Building Authentic Community in an Age of Internet Fame

Jeff Goins
Nov 19, 2015 · 3 min read

So many people seem to want to be famous these days. Writers. Artists. Communicators. You name it. Everyone is trying to make a name for themselves. But is being a big deal all it’s cracked up to be?

I have a very wealthy friend who used to be a struggling musician, and he likes to say, “I became successful when I stopped trying to be famous.” I like that. Fame is not the means to success we think it is.

But let’s put this into the buzz words of today. Say you want more “influence.” You want to make an impact. Right? So how would you go about doing that? If you’re like a lot of people, you’d go for the masses. You’d try to get in front of people, interrupt them, get them to notice you.

But how would you do that? You’d need lots of people. Right? Bigger means better, yes?

Not necessarily.

My disappointing love affair with fame

For seven years, I chased the empty promises of fame and was continually disappointed with what I found (or more often, didn’t find).

I started blogs and quit because nobody cared. I began writing books that I never finished, because who would read them? I tried to become a social media celebrity only to hear the sound of crickets.

When I eventually did get a little recognition, I realized I had built an audience around other people’s expectations, something I couldn’t sustain. Fame had let me down. What was I doing wrong?

Just at the brink of giving up and wondering if I really had anything to say at all, I started over. I began to treat people as individuals and not numbers. And slowly but surely, I built an authentic community.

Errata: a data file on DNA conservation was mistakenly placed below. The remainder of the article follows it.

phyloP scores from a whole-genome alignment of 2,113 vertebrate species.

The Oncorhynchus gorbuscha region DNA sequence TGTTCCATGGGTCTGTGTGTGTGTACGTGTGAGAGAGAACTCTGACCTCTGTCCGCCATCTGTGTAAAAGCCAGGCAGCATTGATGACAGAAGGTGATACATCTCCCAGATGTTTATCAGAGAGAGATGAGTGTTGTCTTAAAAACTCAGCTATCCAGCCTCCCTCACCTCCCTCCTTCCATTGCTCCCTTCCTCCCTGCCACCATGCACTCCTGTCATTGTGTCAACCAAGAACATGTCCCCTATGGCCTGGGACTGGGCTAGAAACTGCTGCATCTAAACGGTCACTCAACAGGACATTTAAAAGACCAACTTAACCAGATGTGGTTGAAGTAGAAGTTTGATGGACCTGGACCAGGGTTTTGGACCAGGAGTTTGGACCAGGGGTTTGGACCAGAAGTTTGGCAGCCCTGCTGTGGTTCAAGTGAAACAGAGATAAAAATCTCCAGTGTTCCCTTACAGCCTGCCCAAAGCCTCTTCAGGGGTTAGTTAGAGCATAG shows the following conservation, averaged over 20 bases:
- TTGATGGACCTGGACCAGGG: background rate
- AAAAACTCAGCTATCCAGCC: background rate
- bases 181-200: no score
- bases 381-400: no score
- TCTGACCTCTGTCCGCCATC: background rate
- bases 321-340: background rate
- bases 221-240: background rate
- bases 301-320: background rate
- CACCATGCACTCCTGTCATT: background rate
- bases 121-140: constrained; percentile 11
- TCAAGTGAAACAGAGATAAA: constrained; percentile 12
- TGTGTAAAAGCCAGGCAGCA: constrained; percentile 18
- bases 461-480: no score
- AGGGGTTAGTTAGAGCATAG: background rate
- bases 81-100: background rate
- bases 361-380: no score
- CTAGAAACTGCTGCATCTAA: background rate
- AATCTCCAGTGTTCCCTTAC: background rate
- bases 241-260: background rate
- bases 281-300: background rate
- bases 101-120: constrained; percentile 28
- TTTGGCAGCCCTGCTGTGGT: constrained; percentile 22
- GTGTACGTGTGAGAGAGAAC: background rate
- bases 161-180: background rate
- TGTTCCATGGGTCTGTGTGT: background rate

What I discovered from the process surprised me: It’s better to have 1000 true fans than 1 million lackluster followers.

It’s better to have 1000 true fans than 1 million lackluster followers.

But how do you get started? Most people, especially ambitious people who feel like they have something to say, despise small beginnings. But most of us start with very little.

So if you have something to say or share, what does your start look like? It might be smaller than you think.

Where it starts

1000 true fans starts with 10 true friends.

Honor the influence that you already have. Be grateful for the attention you’ve earned, however little it may be. Thank the three followers and two fans and six page views. Because it’s harder to go from 0 to 10 than it is to go from 10 to 10,000. Remember that.

Sure, many of us want more influence and more applause and for our messages to be heard. But who is already listening to you? How can you appreciate them? I guarantee you that’s the key to more of the influence you seek.

Of course, this is not fame. Fame is something different. Fame is people worshiping you for who they want you to be, but not who you really are. And fame is often a trap that leads to disappointing both the performer and the audience.

My advice: find your 1000 true fans. And start with 10 true friends. Begin with what you have, and if you are faithful enough, it will be multiplied.

A version of this originally appeared on .


is the author of four books, including the national bestseller . For more tips on the writer’s life, join his and get a .

Jeff Goins

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Writer. Speaker. Entrepreneur. Father of two & husband to Ashley. Author of 5 books, including Real Artists Don’t Starve (order: http://goinswriter.com/rads)